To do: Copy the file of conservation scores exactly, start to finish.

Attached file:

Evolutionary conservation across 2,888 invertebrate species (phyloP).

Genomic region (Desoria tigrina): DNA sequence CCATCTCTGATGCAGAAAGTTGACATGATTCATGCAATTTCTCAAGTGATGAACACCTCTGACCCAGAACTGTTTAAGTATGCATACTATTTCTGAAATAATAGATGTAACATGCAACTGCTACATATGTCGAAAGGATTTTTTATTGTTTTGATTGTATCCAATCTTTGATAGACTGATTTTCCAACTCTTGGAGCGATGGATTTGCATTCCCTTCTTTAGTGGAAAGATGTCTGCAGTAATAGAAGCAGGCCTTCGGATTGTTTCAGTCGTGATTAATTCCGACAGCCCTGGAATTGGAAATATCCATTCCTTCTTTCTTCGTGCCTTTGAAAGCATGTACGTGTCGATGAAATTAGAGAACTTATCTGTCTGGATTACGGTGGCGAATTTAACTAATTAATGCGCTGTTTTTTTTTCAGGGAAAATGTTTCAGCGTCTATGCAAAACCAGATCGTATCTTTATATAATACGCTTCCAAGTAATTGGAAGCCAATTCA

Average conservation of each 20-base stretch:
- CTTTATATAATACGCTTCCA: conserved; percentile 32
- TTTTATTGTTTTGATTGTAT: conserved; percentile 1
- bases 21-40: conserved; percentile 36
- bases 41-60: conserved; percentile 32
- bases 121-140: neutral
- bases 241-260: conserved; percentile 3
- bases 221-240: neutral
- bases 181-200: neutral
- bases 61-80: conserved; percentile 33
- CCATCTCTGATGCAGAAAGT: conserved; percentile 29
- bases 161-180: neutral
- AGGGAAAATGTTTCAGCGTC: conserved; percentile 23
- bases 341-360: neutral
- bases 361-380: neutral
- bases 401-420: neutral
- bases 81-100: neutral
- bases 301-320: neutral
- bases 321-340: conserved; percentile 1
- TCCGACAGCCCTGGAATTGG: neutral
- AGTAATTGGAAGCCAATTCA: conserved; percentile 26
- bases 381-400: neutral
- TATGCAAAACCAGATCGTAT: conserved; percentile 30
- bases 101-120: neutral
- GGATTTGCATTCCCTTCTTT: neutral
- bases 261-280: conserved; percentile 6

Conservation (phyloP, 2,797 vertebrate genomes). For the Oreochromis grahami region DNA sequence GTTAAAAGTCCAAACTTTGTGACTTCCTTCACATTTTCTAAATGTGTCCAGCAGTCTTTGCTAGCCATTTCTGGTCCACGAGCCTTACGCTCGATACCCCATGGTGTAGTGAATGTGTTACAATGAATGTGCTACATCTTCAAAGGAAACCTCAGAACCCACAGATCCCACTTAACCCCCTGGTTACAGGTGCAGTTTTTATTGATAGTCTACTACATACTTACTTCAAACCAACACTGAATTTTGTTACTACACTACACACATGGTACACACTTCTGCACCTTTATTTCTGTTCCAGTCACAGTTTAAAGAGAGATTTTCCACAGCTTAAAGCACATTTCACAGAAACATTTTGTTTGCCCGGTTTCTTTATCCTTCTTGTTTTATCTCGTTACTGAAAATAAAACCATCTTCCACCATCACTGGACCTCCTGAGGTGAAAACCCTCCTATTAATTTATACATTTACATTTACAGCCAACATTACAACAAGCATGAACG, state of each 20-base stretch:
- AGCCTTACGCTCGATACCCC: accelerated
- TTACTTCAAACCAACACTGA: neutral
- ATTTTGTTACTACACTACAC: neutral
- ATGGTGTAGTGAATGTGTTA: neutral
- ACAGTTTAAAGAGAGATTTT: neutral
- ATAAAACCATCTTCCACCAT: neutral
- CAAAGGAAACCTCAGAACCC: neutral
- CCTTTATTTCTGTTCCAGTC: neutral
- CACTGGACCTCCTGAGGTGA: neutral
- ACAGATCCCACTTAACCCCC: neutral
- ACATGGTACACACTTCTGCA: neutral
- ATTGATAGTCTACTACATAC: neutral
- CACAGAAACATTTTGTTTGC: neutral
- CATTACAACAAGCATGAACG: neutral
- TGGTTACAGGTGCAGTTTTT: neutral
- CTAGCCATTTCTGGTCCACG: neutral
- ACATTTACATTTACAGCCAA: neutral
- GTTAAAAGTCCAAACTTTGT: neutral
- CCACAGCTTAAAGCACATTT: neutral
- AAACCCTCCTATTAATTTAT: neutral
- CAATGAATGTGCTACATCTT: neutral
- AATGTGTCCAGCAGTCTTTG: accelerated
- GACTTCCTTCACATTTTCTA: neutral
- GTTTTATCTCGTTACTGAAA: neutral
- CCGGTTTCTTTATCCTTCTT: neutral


Evolutionary conservation across 2,888 invertebrate species (phyloP).

Genomic region (Desoria tigrina): DNA sequence CCATCTCTGATGCAGAAAGTTGACATGATTCATGCAATTTCTCAAGTGATGAACACCTCTGACCCAGAACTGTTTAAGTATGCATACTATTTCTGAAATAATAGATGTAACATGCAACTGCTACATATGTCGAAAGGATTTTTTATTGTTTTGATTGTATCCAATCTTTGATAGACTGATTTTCCAACTCTTGGAGCGATGGATTTGCATTCCCTTCTTTAGTGGAAAGATGTCTGCAGTAATAGAAGCAGGCCTTCGGATTGTTTCAGTCGTGATTAATTCCGACAGCCCTGGAATTGGAAATATCCATTCCTTCTTTCTTCGTGCCTTTGAAAGCATGTACGTGTCGATGAAATTAGAGAACTTATCTGTCTGGATTACGGTGGCGAATTTAACTAATTAATGCGCTGTTTTTTTTTCAGGGAAAATGTTTCAGCGTCTATGCAAAACCAGATCGTATCTTTATATAATACGCTTCCAAGTAATTGGAAGCCAATTCA

Average conservation of each 20-base stretch:
- CTTTATATAATACGCTTCCA: conserved; percentile 32
- TTTTATTGTTTTGATTGTAT: conserved; percentile 1
- bases 21-40: conserved; percentile 36
- bases 41-60: conserved; percentile 32
- bases 121-140: neutral
- bases 241-260: conserved; percentile 3
- bases 221-240: neutral
- bases 181-200: neutral
- bases 61-80: conserved; percentile 33
- CCATCTCTGATGCAGAAAGT: conserved; percentile 29
- bases 161-180: neutral
- AGGGAAAATGTTTCAGCGTC: conserved; percentile 23
- bases 341-360: neutral
- bases 361-380: neutral
- bases 401-420: neutral
- bases 81-100: neutral
- bases 301-320: neutral
- bases 321-340: conserved; percentile 1
- TCCGACAGCCCTGGAATTGG: neutral
- AGTAATTGGAAGCCAATTCA: conserved; percentile 26
- bases 381-400: neutral
- TATGCAAAACCAGATCGTAT: conserved; percentile 30
- bases 101-120: neutral
- GGATTTGCATTCCCTTCTTT: neutral
- bases 261-280: conserved; percentile 6

Conservation (phyloP, 2,797 vertebrate genomes). For the Oreochromis grahami region DNA sequence GTTAAAAGTCCAAACTTTGTGACTTCCTTCACATTTTCTAAATGTGTCCAGCAGTCTTTGCTAGCCATTTCTGGTCCACGAGCCTTACGCTCGATACCCCATGGTGTAGTGAATGTGTTACAATGAATGTGCTACATCTTCAAAGGAAACCTCAGAACCCACAGATCCCACTTAACCCCCTGGTTACAGGTGCAGTTTTTATTGATAGTCTACTACATACTTACTTCAAACCAACACTGAATTTTGTTACTACACTACACACATGGTACACACTTCTGCACCTTTATTTCTGTTCCAGTCACAGTTTAAAGAGAGATTTTCCACAGCTTAAAGCACATTTCACAGAAACATTTTGTTTGCCCGGTTTCTTTATCCTTCTTGTTTTATCTCGTTACTGAAAATAAAACCATCTTCCACCATCACTGGACCTCCTGAGGTGAAAACCCTCCTATTAATTTATACATTTACATTTACAGCCAACATTACAACAAGCATGAACG, state of each 20-base stretch:
- AGCCTTACGCTCGATACCCC: accelerated
- TTACTTCAAACCAACACTGA: neutral
- ATTTTGTTACTACACTACAC: neutral
- ATGGTGTAGTGAATGTGTTA: neutral
- ACAGTTTAAAGAGAGATTTT: neutral
- ATAAAACCATCTTCCACCAT: neutral
- CAAAGGAAACCTCAGAACCC: neutral
- CCTTTATTTCTGTTCCAGTC: neutral
- CACTGGACCTCCTGAGGTGA: neutral
- ACAGATCCCACTTAACCCCC: neutral
- ACATGGTACACACTTCTGCA: neutral
- ATTGATAGTCTACTACATAC: neutral
- CACAGAAACATTTTGTTTGC: neutral
- CATTACAACAAGCATGAACG: neutral
- TGGTTACAGGTGCAGTTTTT: neutral
- CTAGCCATTTCTGGTCCACG: neutral
- ACATTTACATTTACAGCCAA: neutral
- GTTAAAAGTCCAAACTTTGT: neutral
- CCACAGCTTAAAGCACATTT: neutral
- AAACCCTCCTATTAATTTAT: neutral
- CAATGAATGTGCTACATCTT: neutral
- AATGTGTCCAGCAGTCTTTG: accelerated
- GACTTCCTTCACATTTTCTA: neutral
- GTTTTATCTCGTTACTGAAA: neutral
- CCGGTTTCTTTATCCTTCTT: neutral